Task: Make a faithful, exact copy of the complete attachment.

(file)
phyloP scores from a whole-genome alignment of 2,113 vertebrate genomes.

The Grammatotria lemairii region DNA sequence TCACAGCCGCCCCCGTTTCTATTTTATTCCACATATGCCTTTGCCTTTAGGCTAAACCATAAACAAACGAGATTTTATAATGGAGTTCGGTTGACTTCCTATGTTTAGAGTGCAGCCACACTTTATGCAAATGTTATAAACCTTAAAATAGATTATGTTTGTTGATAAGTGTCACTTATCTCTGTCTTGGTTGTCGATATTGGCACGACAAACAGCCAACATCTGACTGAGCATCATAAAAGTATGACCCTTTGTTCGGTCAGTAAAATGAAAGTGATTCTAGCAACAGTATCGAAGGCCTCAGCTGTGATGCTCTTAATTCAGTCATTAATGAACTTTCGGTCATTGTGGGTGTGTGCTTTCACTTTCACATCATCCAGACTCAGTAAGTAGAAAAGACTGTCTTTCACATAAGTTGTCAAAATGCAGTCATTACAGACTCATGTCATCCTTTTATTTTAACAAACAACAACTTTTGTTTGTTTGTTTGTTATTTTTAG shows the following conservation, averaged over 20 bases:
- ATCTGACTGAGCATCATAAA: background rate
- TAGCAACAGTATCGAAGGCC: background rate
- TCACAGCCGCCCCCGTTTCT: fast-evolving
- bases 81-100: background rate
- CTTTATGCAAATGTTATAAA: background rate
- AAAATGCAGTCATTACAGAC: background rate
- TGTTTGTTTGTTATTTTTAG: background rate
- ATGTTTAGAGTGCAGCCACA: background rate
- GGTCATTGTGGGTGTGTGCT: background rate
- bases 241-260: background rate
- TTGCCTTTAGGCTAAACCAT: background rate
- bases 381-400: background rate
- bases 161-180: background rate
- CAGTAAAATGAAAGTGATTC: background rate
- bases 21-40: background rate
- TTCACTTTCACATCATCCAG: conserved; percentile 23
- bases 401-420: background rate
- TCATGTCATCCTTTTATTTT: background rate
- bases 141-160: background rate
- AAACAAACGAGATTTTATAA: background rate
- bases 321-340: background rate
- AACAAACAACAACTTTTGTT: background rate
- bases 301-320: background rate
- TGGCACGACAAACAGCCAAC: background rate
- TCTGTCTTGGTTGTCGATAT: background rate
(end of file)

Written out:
phyloP scores from a whole-genome alignment of 2,113 vertebrate genomes.

The Grammatotria lemairii region DNA sequence TCACAGCCGCCCCCGTTTCTATTTTATTCCACATATGCCTTTGCCTTTAGGCTAAACCATAAACAAACGAGATTTTATAATGGAGTTCGGTTGACTTCCTATGTTTAGAGTGCAGCCACACTTTATGCAAATGTTATAAACCTTAAAATAGATTATGTTTGTTGATAAGTGTCACTTATCTCTGTCTTGGTTGTCGATATTGGCACGACAAACAGCCAACATCTGACTGAGCATCATAAAAGTATGACCCTTTGTTCGGTCAGTAAAATGAAAGTGATTCTAGCAACAGTATCGAAGGCCTCAGCTGTGATGCTCTTAATTCAGTCATTAATGAACTTTCGGTCATTGTGGGTGTGTGCTTTCACTTTCACATCATCCAGACTCAGTAAGTAGAAAAGACTGTCTTTCACATAAGTTGTCAAAATGCAGTCATTACAGACTCATGTCATCCTTTTATTTTAACAAACAACAACTTTTGTTTGTTTGTTTGTTATTTTTAG shows the following conservation, averaged over 20 bases:
- ATCTGACTGAGCATCATAAA: background rate
- TAGCAACAGTATCGAAGGCC: background rate
- TCACAGCCGCCCCCGTTTCT: fast-evolving
- bases 81-100: background rate
- CTTTATGCAAATGTTATAAA: background rate
- AAAATGCAGTCATTACAGAC: background rate
- TGTTTGTTTGTTATTTTTAG: background rate
- ATGTTTAGAGTGCAGCCACA: background rate
- GGTCATTGTGGGTGTGTGCT: background rate
- bases 241-260: background rate
- TTGCCTTTAGGCTAAACCAT: background rate
- bases 381-400: background rate
- bases 161-180: background rate
- CAGTAAAATGAAAGTGATTC: background rate
- bases 21-40: background rate
- TTCACTTTCACATCATCCAG: conserved; percentile 23
- bases 401-420: background rate
- TCATGTCATCCTTTTATTTT: background rate
- bases 141-160: background rate
- AAACAAACGAGATTTTATAA: background rate
- bases 321-340: background rate
- AACAAACAACAACTTTTGTT: background rate
- bases 301-320: background rate
- TGGCACGACAAACAGCCAAC: background rate
- TCTGTCTTGGTTGTCGATAT: background rate